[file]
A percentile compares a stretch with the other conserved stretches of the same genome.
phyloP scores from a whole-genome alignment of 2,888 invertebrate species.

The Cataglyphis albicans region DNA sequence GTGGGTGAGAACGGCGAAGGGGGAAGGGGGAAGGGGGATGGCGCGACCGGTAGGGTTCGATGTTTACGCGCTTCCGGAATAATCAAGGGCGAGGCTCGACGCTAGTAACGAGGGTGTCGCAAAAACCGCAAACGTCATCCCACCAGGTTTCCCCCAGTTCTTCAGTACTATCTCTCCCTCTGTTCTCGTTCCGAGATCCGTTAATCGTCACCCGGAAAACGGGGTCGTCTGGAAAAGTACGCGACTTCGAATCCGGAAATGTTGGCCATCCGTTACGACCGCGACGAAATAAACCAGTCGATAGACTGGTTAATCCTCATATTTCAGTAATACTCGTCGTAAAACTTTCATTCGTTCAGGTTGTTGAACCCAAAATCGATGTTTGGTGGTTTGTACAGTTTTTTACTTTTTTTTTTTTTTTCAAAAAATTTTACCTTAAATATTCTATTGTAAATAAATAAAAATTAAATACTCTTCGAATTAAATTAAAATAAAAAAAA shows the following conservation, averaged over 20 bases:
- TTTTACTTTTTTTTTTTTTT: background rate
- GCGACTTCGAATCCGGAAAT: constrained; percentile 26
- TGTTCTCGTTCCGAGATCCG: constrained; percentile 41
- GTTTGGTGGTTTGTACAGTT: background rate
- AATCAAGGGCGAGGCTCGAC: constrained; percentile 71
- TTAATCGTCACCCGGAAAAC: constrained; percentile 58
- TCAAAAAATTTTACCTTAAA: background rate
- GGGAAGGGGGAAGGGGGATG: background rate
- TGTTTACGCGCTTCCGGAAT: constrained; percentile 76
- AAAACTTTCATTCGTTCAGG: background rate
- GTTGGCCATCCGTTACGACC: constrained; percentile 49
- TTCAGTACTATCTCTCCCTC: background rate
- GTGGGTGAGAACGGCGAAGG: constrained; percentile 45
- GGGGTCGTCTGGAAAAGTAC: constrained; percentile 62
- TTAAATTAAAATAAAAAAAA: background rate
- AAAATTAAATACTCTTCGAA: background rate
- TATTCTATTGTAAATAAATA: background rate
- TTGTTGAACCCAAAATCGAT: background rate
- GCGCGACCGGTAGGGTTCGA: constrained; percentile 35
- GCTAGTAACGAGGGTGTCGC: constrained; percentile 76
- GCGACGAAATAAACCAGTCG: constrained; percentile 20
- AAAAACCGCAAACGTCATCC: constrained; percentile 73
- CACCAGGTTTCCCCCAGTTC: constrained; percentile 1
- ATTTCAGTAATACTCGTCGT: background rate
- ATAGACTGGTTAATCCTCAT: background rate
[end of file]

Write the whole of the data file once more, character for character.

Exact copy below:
A percentile compares a stretch with the other conserved stretches of the same genome.
phyloP scores from a whole-genome alignment of 2,888 invertebrate species.

The Cataglyphis albicans region DNA sequence GTGGGTGAGAACGGCGAAGGGGGAAGGGGGAAGGGGGATGGCGCGACCGGTAGGGTTCGATGTTTACGCGCTTCCGGAATAATCAAGGGCGAGGCTCGACGCTAGTAACGAGGGTGTCGCAAAAACCGCAAACGTCATCCCACCAGGTTTCCCCCAGTTCTTCAGTACTATCTCTCCCTCTGTTCTCGTTCCGAGATCCGTTAATCGTCACCCGGAAAACGGGGTCGTCTGGAAAAGTACGCGACTTCGAATCCGGAAATGTTGGCCATCCGTTACGACCGCGACGAAATAAACCAGTCGATAGACTGGTTAATCCTCATATTTCAGTAATACTCGTCGTAAAACTTTCATTCGTTCAGGTTGTTGAACCCAAAATCGATGTTTGGTGGTTTGTACAGTTTTTTACTTTTTTTTTTTTTTTCAAAAAATTTTACCTTAAATATTCTATTGTAAATAAATAAAAATTAAATACTCTTCGAATTAAATTAAAATAAAAAAAA shows the following conservation, averaged over 20 bases:
- TTTTACTTTTTTTTTTTTTT: background rate
- GCGACTTCGAATCCGGAAAT: constrained; percentile 26
- TGTTCTCGTTCCGAGATCCG: constrained; percentile 41
- GTTTGGTGGTTTGTACAGTT: background rate
- AATCAAGGGCGAGGCTCGAC: constrained; percentile 71
- TTAATCGTCACCCGGAAAAC: constrained; percentile 58
- TCAAAAAATTTTACCTTAAA: background rate
- GGGAAGGGGGAAGGGGGATG: background rate
- TGTTTACGCGCTTCCGGAAT: constrained; percentile 76
- AAAACTTTCATTCGTTCAGG: background rate
- GTTGGCCATCCGTTACGACC: constrained; percentile 49
- TTCAGTACTATCTCTCCCTC: background rate
- GTGGGTGAGAACGGCGAAGG: constrained; percentile 45
- GGGGTCGTCTGGAAAAGTAC: constrained; percentile 62
- TTAAATTAAAATAAAAAAAA: background rate
- AAAATTAAATACTCTTCGAA: background rate
- TATTCTATTGTAAATAAATA: background rate
- TTGTTGAACCCAAAATCGAT: background rate
- GCGCGACCGGTAGGGTTCGA: constrained; percentile 35
- GCTAGTAACGAGGGTGTCGC: constrained; percentile 76
- GCGACGAAATAAACCAGTCG: constrained; percentile 20
- AAAAACCGCAAACGTCATCC: constrained; percentile 73
- CACCAGGTTTCCCCCAGTTC: constrained; percentile 1
- ATTTCAGTAATACTCGTCGT: background rate
- ATAGACTGGTTAATCCTCAT: background rate